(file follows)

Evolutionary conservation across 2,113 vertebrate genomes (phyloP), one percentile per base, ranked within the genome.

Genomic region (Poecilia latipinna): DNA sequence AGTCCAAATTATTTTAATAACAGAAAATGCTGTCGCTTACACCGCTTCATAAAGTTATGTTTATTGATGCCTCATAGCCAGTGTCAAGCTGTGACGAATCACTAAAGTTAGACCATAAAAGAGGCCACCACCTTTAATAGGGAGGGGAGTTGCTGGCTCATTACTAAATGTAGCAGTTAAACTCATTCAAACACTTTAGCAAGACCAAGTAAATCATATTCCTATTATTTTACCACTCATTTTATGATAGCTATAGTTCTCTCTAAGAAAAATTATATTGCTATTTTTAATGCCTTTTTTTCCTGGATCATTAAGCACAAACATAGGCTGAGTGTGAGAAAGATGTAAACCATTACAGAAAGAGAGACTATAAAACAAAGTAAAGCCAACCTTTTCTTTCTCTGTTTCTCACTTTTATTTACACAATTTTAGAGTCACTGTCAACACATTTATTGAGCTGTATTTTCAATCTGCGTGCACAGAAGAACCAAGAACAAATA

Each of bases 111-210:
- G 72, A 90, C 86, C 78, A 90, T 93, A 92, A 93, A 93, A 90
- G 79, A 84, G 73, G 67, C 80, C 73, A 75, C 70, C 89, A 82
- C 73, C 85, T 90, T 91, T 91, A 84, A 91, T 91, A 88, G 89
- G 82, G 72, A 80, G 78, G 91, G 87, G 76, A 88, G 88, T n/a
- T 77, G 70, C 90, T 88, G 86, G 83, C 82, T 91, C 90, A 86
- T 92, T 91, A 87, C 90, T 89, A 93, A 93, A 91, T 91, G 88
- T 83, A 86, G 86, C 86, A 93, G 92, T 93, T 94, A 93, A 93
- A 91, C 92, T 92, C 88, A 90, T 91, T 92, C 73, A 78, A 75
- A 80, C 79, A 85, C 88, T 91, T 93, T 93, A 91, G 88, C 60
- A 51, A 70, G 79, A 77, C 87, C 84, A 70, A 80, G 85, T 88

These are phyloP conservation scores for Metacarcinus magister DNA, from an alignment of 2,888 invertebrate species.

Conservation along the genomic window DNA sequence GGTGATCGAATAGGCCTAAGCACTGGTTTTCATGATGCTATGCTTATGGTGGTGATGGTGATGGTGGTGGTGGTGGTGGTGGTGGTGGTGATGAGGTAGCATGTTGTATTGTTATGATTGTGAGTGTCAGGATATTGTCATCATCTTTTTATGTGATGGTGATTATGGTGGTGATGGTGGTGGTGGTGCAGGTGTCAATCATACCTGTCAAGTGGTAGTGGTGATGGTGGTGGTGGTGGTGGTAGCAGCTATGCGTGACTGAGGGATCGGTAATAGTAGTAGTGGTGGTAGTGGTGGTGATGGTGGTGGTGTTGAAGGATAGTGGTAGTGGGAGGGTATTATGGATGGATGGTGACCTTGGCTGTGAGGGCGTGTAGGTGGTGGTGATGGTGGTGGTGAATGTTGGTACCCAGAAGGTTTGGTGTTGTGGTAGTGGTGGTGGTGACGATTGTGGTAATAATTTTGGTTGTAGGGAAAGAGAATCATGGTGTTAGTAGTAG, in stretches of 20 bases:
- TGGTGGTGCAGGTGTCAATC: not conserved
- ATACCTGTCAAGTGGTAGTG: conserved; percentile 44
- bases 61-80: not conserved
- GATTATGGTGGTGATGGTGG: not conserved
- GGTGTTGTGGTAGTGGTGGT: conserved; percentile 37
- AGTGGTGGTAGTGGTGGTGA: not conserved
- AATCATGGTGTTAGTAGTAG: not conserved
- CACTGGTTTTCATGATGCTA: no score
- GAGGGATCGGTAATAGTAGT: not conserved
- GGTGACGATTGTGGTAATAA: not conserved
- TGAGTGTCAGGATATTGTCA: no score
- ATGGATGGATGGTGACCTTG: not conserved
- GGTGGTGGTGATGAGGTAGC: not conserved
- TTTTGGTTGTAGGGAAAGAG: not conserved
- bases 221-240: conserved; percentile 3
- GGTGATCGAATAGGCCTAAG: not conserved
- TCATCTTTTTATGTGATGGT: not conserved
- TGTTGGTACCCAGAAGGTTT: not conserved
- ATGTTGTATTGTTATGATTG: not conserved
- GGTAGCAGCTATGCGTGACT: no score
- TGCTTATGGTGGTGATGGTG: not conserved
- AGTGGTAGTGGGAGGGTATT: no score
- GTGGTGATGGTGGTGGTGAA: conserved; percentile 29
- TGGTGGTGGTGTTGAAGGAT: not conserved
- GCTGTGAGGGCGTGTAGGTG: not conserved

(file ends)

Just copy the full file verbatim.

Evolutionary conservation across 2,113 vertebrate genomes (phyloP), one percentile per base, ranked within the genome.

Genomic region (Poecilia latipinna): DNA sequence AGTCCAAATTATTTTAATAACAGAAAATGCTGTCGCTTACACCGCTTCATAAAGTTATGTTTATTGATGCCTCATAGCCAGTGTCAAGCTGTGACGAATCACTAAAGTTAGACCATAAAAGAGGCCACCACCTTTAATAGGGAGGGGAGTTGCTGGCTCATTACTAAATGTAGCAGTTAAACTCATTCAAACACTTTAGCAAGACCAAGTAAATCATATTCCTATTATTTTACCACTCATTTTATGATAGCTATAGTTCTCTCTAAGAAAAATTATATTGCTATTTTTAATGCCTTTTTTTCCTGGATCATTAAGCACAAACATAGGCTGAGTGTGAGAAAGATGTAAACCATTACAGAAAGAGAGACTATAAAACAAAGTAAAGCCAACCTTTTCTTTCTCTGTTTCTCACTTTTATTTACACAATTTTAGAGTCACTGTCAACACATTTATTGAGCTGTATTTTCAATCTGCGTGCACAGAAGAACCAAGAACAAATA

Each of bases 111-210:
- G 72, A 90, C 86, C 78, A 90, T 93, A 92, A 93, A 93, A 90
- G 79, A 84, G 73, G 67, C 80, C 73, A 75, C 70, C 89, A 82
- C 73, C 85, T 90, T 91, T 91, A 84, A 91, T 91, A 88, G 89
- G 82, G 72, A 80, G 78, G 91, G 87, G 76, A 88, G 88, T n/a
- T 77, G 70, C 90, T 88, G 86, G 83, C 82, T 91, C 90, A 86
- T 92, T 91, A 87, C 90, T 89, A 93, A 93, A 91, T 91, G 88
- T 83, A 86, G 86, C 86, A 93, G 92, T 93, T 94, A 93, A 93
- A 91, C 92, T 92, C 88, A 90, T 91, T 92, C 73, A 78, A 75
- A 80, C 79, A 85, C 88, T 91, T 93, T 93, A 91, G 88, C 60
- A 51, A 70, G 79, A 77, C 87, C 84, A 70, A 80, G 85, T 88

These are phyloP conservation scores for Metacarcinus magister DNA, from an alignment of 2,888 invertebrate species.

Conservation along the genomic window DNA sequence GGTGATCGAATAGGCCTAAGCACTGGTTTTCATGATGCTATGCTTATGGTGGTGATGGTGATGGTGGTGGTGGTGGTGGTGGTGGTGGTGATGAGGTAGCATGTTGTATTGTTATGATTGTGAGTGTCAGGATATTGTCATCATCTTTTTATGTGATGGTGATTATGGTGGTGATGGTGGTGGTGGTGCAGGTGTCAATCATACCTGTCAAGTGGTAGTGGTGATGGTGGTGGTGGTGGTGGTAGCAGCTATGCGTGACTGAGGGATCGGTAATAGTAGTAGTGGTGGTAGTGGTGGTGATGGTGGTGGTGTTGAAGGATAGTGGTAGTGGGAGGGTATTATGGATGGATGGTGACCTTGGCTGTGAGGGCGTGTAGGTGGTGGTGATGGTGGTGGTGAATGTTGGTACCCAGAAGGTTTGGTGTTGTGGTAGTGGTGGTGGTGACGATTGTGGTAATAATTTTGGTTGTAGGGAAAGAGAATCATGGTGTTAGTAGTAG, in stretches of 20 bases:
- TGGTGGTGCAGGTGTCAATC: not conserved
- ATACCTGTCAAGTGGTAGTG: conserved; percentile 44
- bases 61-80: not conserved
- GATTATGGTGGTGATGGTGG: not conserved
- GGTGTTGTGGTAGTGGTGGT: conserved; percentile 37
- AGTGGTGGTAGTGGTGGTGA: not conserved
- AATCATGGTGTTAGTAGTAG: not conserved
- CACTGGTTTTCATGATGCTA: no score
- GAGGGATCGGTAATAGTAGT: not conserved
- GGTGACGATTGTGGTAATAA: not conserved
- TGAGTGTCAGGATATTGTCA: no score
- ATGGATGGATGGTGACCTTG: not conserved
- GGTGGTGGTGATGAGGTAGC: not conserved
- TTTTGGTTGTAGGGAAAGAG: not conserved
- bases 221-240: conserved; percentile 3
- GGTGATCGAATAGGCCTAAG: not conserved
- TCATCTTTTTATGTGATGGT: not conserved
- TGTTGGTACCCAGAAGGTTT: not conserved
- ATGTTGTATTGTTATGATTG: not conserved
- GGTAGCAGCTATGCGTGACT: no score
- TGCTTATGGTGGTGATGGTG: not conserved
- AGTGGTAGTGGGAGGGTATT: no score
- GTGGTGATGGTGGTGGTGAA: conserved; percentile 29
- TGGTGGTGGTGTTGAAGGAT: not conserved
- GCTGTGAGGGCGTGTAGGTG: not conserved